This week we have been bombarded with questions about exactly what to cut back in the garden. That is exactly why I am giving a garden walk on this very subject on Saturday morning.
Siberian iris foliage has turned yellow, time to cut it down. The red twig dogwood stems remain all winter.
Our rule is simple: if it’s still green, leave it alone. If it is brown or yellow, you can cut it down IF it is anherbaceous perennial. What does herbaceous mean? That is a perennial that goes away completely in the winter and then emerges anew every spring. Examples are threadleaf coreopsis, hostas, and daylilies. These are different from woody perennials- they keep a low, woody structure. Examples are Russian sage (Perovskia), Montauk daisies, and lavender. These are not cut back hard now; we wait until spring.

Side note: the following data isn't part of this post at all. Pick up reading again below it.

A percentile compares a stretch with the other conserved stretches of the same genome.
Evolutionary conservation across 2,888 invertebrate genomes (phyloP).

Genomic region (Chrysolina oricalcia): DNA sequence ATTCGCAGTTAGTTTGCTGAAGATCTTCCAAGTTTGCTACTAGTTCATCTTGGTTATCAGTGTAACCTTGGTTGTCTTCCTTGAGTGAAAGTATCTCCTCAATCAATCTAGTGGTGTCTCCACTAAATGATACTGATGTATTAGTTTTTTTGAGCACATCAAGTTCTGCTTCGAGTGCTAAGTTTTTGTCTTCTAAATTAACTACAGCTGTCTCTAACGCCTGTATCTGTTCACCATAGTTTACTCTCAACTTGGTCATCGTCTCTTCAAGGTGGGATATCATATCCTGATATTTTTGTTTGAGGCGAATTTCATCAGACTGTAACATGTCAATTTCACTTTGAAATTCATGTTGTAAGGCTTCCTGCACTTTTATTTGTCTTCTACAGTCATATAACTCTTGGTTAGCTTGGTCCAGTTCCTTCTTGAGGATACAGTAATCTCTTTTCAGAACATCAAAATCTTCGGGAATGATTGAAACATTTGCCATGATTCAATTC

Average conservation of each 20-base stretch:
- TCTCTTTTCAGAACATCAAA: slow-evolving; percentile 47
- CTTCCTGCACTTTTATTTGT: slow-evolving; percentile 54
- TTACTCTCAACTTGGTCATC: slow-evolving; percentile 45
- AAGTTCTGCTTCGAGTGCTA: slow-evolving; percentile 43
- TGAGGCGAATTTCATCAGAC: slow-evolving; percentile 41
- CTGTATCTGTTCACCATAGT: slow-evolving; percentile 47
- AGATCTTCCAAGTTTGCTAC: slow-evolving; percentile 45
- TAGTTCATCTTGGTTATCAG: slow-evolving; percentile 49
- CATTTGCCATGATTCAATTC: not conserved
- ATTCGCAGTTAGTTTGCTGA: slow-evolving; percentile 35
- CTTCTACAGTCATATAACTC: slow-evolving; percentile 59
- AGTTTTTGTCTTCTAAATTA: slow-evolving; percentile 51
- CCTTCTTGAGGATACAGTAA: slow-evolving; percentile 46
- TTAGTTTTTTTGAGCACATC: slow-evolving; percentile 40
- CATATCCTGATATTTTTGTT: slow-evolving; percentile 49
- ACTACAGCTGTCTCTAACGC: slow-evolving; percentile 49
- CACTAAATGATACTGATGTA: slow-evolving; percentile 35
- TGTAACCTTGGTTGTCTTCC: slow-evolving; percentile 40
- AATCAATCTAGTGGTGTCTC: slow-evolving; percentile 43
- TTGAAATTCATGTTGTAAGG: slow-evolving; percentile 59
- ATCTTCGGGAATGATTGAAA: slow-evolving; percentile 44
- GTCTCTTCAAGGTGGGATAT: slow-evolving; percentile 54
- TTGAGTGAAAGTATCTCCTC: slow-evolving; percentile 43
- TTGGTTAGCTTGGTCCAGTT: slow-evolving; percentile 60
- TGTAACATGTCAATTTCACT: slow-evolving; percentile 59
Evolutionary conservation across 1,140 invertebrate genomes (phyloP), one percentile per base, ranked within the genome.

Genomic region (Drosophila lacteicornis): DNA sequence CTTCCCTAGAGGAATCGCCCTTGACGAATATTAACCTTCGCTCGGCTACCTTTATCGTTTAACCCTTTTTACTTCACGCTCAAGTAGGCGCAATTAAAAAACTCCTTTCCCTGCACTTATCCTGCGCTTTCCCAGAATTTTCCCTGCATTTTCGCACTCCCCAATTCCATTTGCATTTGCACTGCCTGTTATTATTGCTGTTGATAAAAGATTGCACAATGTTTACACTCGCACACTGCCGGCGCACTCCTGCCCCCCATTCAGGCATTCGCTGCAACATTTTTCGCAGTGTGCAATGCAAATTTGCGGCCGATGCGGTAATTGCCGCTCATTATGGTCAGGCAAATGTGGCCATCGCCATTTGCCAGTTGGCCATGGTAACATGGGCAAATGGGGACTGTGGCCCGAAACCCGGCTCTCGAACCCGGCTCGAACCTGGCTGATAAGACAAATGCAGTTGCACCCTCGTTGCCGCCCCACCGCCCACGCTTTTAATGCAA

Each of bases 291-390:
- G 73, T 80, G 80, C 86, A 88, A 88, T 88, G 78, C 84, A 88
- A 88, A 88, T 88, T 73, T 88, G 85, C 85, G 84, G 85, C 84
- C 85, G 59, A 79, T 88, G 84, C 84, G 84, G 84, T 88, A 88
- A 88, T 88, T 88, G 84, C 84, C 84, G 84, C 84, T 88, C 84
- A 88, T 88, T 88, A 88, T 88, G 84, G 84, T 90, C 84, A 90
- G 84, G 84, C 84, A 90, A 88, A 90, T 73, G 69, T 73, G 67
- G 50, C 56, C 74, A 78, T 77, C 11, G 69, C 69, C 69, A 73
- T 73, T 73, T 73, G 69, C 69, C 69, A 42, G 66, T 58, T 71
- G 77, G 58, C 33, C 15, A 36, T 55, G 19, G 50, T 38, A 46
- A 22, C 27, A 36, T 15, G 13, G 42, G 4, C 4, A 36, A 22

Evergreen Epimedium foliage stays up all winter and gets cut down in the spring
Some perennials hold onto healthy basal foliage all winter long. Bergenias and Heucheras are classic examples. Thus, if the leaves look good, leave them alone! Hellebores are left up, as are Tiarellas and Liriope grasses.
For VERY specific, detailed information on the entire Putting Your Garden to Bed Process, download our handout. Click here.